Hotels See Return On Food Waste Reduction Investment
In a first-of-its kind analysis for the industry, “The Business Case for Reducing Food Loss and Waste: Hotels” evaluated financial cost and benefit data for 42 sites across 15 countries, and found that for every $1 hotels invested in programs to reduce kitchen food waste, on average they saved $7 in operating costs. The new research, conducted on behalf of Champions 12.3, explains that the 7:1 return on investment comes from buying less food and thereby reducing purchase costs, increasing revenue from new menu items developed from leftovers or foods previously considered “scraps,” and lower waste management costs. Within just one year, the hotels had reduced food waste from their kitchens by 21 percent on average, and over 70 percent had recouped their investment. Within two years, 95 percent had recouped their investment.
The types of investments hotels made include: measuring and monitoring the amount of food wasted, training staff on new food handling and storage procedures, and redesigning menus. Nearly 90 percent of sites were able to keep their total investment below $20,000, which was less than 1 percent of sales on average. This shows that the cost of change was low and the benefits were high for all businesses assessed. Champions 12.3 is an organization formed to implement the United Nation’s Sustainable Development Goal Target 12.3, which calls for cutting in half per capita global food waste at the retail and consumer level, and reducing food losses along production and supply chains (including post-harvest losses) by 2030.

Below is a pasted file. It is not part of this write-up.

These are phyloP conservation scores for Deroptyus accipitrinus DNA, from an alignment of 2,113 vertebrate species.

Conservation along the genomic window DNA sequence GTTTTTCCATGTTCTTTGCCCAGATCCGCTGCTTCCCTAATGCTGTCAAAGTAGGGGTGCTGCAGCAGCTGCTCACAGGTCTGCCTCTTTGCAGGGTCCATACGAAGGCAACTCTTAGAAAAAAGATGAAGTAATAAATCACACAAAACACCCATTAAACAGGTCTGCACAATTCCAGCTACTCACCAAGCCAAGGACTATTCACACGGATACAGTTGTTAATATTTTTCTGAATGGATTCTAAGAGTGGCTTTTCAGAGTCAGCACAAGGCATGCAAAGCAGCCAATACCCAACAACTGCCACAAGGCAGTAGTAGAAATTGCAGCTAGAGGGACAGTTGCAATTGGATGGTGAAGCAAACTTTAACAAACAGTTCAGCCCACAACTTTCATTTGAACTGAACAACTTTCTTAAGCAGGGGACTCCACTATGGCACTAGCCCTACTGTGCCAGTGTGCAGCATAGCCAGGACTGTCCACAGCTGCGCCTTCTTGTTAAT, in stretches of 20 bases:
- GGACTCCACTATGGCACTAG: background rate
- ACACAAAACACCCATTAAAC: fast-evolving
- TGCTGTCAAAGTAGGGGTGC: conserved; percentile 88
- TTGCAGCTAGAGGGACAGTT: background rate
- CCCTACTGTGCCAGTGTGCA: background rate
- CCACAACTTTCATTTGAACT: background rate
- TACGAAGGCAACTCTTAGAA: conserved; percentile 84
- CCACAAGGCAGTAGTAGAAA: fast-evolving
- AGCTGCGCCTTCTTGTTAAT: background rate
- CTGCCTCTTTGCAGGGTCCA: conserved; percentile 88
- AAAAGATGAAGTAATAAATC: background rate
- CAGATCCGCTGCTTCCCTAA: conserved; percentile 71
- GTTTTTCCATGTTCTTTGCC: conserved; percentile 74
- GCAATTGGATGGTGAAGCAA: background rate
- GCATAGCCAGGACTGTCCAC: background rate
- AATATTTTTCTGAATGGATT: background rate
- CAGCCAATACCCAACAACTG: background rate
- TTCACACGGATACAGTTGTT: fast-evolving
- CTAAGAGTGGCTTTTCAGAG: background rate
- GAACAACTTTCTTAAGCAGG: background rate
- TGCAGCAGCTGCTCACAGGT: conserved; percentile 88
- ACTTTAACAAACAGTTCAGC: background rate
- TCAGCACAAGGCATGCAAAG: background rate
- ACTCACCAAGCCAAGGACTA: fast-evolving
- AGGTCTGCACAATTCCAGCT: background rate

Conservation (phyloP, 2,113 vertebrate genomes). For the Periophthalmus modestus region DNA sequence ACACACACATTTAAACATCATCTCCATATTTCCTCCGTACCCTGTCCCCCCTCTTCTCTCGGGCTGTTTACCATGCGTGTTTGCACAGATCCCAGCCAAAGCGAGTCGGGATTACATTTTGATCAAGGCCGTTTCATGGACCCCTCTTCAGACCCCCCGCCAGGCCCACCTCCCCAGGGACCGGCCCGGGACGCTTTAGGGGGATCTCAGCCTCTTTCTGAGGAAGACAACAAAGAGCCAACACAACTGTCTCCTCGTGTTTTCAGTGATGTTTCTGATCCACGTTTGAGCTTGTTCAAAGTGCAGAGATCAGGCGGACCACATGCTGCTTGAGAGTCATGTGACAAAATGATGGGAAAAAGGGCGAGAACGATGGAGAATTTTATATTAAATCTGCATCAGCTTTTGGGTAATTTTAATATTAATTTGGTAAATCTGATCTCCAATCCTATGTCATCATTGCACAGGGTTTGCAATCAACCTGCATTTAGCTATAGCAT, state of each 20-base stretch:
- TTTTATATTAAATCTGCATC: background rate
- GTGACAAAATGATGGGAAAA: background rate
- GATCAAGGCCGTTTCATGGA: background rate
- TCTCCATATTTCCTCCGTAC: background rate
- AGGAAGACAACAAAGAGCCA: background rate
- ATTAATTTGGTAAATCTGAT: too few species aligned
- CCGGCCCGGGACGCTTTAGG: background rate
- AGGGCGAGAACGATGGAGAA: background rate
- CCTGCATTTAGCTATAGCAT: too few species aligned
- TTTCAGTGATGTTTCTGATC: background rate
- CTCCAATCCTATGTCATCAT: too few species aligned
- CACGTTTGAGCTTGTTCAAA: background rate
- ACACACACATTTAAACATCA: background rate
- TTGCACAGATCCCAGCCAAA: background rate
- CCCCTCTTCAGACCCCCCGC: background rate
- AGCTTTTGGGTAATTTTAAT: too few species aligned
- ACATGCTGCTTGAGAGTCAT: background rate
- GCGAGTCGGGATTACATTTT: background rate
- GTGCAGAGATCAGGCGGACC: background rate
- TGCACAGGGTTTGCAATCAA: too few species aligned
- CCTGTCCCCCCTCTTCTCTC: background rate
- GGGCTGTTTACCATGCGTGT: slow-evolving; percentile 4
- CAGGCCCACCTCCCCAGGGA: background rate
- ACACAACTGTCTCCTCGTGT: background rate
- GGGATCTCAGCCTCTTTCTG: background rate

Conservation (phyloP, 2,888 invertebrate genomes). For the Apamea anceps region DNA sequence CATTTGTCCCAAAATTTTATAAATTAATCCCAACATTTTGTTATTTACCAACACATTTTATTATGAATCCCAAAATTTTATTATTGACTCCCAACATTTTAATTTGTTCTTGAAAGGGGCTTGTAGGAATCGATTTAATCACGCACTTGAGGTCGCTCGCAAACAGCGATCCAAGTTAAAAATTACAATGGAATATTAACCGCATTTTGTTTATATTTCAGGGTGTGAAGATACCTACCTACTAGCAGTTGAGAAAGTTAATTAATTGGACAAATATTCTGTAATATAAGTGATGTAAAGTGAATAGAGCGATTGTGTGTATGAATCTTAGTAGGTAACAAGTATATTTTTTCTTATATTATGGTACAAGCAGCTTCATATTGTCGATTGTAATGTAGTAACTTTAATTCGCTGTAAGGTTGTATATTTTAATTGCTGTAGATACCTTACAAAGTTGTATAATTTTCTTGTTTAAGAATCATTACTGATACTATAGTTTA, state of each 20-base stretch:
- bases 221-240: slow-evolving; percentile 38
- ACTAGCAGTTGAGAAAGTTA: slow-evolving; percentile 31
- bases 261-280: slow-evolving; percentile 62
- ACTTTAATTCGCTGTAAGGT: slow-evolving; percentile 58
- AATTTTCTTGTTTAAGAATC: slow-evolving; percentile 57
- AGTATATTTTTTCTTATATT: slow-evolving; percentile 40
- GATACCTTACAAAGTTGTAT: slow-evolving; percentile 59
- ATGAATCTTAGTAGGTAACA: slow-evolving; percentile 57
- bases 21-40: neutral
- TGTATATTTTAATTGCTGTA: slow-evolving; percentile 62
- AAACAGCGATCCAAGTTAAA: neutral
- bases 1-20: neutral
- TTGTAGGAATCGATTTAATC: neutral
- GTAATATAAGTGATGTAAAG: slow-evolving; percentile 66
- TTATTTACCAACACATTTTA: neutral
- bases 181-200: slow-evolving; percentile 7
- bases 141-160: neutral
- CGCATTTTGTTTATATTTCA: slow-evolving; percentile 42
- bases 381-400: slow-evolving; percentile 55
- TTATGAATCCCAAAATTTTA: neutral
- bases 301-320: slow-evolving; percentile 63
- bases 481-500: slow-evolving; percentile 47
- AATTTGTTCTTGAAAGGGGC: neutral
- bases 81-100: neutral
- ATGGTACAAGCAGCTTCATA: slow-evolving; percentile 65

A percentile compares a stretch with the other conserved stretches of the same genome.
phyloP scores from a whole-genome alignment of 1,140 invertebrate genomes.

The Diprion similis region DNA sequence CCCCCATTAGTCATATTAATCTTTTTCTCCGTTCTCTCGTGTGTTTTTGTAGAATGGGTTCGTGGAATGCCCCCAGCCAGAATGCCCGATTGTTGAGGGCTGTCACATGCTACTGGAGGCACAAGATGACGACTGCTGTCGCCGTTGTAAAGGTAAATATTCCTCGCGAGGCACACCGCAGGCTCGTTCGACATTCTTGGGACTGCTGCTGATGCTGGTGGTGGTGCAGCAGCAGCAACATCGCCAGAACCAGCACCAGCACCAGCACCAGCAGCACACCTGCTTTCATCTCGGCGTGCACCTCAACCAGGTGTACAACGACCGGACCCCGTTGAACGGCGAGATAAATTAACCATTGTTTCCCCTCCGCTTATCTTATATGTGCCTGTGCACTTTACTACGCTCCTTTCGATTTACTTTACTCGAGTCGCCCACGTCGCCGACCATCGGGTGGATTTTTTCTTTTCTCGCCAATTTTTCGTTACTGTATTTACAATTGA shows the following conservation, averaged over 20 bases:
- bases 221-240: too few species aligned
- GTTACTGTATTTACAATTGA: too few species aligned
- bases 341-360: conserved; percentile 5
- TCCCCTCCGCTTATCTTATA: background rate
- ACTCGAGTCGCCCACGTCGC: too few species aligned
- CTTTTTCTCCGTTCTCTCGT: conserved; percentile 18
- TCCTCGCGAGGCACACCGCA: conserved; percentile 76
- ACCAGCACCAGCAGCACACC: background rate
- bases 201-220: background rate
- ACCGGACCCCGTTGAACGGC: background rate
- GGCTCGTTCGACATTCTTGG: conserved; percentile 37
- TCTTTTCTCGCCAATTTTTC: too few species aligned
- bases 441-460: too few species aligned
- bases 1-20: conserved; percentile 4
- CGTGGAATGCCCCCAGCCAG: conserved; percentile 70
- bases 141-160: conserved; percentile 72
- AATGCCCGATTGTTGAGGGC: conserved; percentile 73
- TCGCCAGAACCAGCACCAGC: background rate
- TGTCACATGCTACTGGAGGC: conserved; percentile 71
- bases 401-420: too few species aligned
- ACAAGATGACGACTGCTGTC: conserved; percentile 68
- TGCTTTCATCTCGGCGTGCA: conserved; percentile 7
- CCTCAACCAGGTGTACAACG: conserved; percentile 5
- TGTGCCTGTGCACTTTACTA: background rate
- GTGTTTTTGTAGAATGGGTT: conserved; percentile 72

Food Recovery, Recycling Reimbursements
The Rochester Institute of Technology (RIT) has a $4 million grant from the New York State (NYS) Environmental Protection Fund (administered by the NYS Dept. of Economic Development) — to reimburse NYS generators producing more than one ton/week of food waste to purchase and install equipment or technologies that divert excess food and food scraps from landfill or incineration. Diversion includes donation and recycling. RIT is offering a reimbursement of 44 percent, up to $100,000 of total eligible equipment costs upon fulfillment of the program waste reduction requirements. Eligible projects must be led by New York State businesses, municipalities, or nonprofits.
In addition, the Food Bank Association of NYS will be administering a $2.8 million grant program to help regional food banks capture more food for donation. Many foods such as fruits, vegetables, meat and dairy products often require refrigeration. This funding will help 10 regional food banks collect and store this perishable food longer, so it can better reach the soup kitchens, food pantries and other emergency feeding programs serving food-insecure people throughout the state.